Eventually I shared my symptoms with my therapist, Darryl, whom I had been seeing for close to a year to help me manage mild anxiety. He gently asked me several questions:

Have you had trouble sleeping? Yes.

Is it hard for you to find pleasure in activities that you normally enjoy? Yes.

Have you experienced a loss of appetite? Yes.

And the nail in the coffin: Have you felt depressed, hopeless, or worthless most days in the last two weeks? Yes.

Alison, I think you’re in the middle of a depressive episode. Have you ever experienced something like this? No. Not like this. Not this overwhelming.

His explanation brought some relief but also felt like a crushing defeat.



My body had betrayed me; my mind had given up on me.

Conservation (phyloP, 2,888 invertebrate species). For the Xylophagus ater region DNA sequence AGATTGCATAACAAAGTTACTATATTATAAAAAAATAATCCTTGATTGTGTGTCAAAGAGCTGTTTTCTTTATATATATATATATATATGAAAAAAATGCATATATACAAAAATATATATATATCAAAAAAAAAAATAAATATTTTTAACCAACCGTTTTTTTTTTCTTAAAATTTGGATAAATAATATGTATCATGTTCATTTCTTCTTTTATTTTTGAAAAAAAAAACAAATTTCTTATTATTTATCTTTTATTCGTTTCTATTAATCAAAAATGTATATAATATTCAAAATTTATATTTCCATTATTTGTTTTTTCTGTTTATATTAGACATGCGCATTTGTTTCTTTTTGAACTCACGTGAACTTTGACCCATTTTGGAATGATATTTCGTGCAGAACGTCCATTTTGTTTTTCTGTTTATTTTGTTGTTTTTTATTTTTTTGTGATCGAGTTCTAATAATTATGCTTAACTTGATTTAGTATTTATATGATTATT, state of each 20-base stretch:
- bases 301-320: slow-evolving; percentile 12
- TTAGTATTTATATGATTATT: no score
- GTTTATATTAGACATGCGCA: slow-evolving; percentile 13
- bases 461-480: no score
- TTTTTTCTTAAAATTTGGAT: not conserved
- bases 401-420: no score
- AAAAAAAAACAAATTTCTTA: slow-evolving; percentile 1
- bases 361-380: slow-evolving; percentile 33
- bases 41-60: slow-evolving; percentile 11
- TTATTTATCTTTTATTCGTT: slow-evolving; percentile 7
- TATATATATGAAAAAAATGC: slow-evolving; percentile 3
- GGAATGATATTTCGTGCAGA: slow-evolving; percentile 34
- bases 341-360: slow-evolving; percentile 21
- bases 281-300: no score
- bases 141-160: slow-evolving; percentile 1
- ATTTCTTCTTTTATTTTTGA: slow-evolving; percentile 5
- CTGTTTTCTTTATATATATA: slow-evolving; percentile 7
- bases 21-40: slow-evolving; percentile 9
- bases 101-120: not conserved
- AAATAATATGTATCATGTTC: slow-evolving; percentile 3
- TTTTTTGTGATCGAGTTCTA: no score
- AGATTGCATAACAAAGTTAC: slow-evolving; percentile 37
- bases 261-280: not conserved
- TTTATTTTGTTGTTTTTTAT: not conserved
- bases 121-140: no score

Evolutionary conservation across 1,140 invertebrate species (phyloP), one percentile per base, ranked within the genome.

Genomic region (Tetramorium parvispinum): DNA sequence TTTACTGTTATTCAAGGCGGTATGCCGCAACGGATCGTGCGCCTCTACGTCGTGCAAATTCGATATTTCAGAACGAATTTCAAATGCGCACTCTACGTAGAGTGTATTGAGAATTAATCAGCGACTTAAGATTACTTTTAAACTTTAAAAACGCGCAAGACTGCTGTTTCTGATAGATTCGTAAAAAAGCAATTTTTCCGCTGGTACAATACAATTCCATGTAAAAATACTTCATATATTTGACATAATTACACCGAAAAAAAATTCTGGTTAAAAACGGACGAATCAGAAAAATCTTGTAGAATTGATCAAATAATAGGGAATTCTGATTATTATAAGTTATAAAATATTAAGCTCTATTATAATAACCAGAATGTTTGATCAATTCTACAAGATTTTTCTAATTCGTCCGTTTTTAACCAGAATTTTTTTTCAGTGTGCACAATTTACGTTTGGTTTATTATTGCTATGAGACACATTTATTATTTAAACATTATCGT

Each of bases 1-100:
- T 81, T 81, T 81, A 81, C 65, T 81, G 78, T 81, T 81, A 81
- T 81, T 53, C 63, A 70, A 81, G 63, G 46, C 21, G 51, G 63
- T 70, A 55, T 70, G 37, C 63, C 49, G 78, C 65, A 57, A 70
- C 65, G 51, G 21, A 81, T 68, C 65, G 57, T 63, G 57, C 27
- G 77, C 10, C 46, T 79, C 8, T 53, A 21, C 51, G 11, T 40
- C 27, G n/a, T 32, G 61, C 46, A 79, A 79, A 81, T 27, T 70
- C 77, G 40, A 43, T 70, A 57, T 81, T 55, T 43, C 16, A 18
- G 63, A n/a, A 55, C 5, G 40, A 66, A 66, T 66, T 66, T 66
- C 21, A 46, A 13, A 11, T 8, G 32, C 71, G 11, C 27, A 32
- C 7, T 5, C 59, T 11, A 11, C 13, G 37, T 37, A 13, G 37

I remember protesting to God, “I persevere. I survive! I don’t do depression!” But the reality was that I had never felt more defeated. I had never before been so humbled by my own vulnerability, my own humanity.

The Key to the Kingdom

Simply put, I had hit a wall. God had brought me low, to a place of utter dependency and utter awareness of my weakness. That’s what depression and anxiety do to a person. They teach you that you are powerless and helpless, and that you never really were in control of your life.  

Maybe the reality of our absolute lack of control is how God uses mental illness as a good gift. We, the mentally ill, get what it means to be poor in spirit; we get that we are impoverished. The clenching nausea in our stomach; the racing of our hearts that makes it impossible to concentrate; the thick fog that chokes us, pulling us down, holding us back, preventing us from moving forward. We know poverty of the spirit.

In that deep vulnerability and weakness I discovered I could either be consumed or I could say one of the most difficult and simple prayers we can pray: “God, help.” Those two words, as it turns out, are the keys to his kingdom, the place where renewal and freedom are found.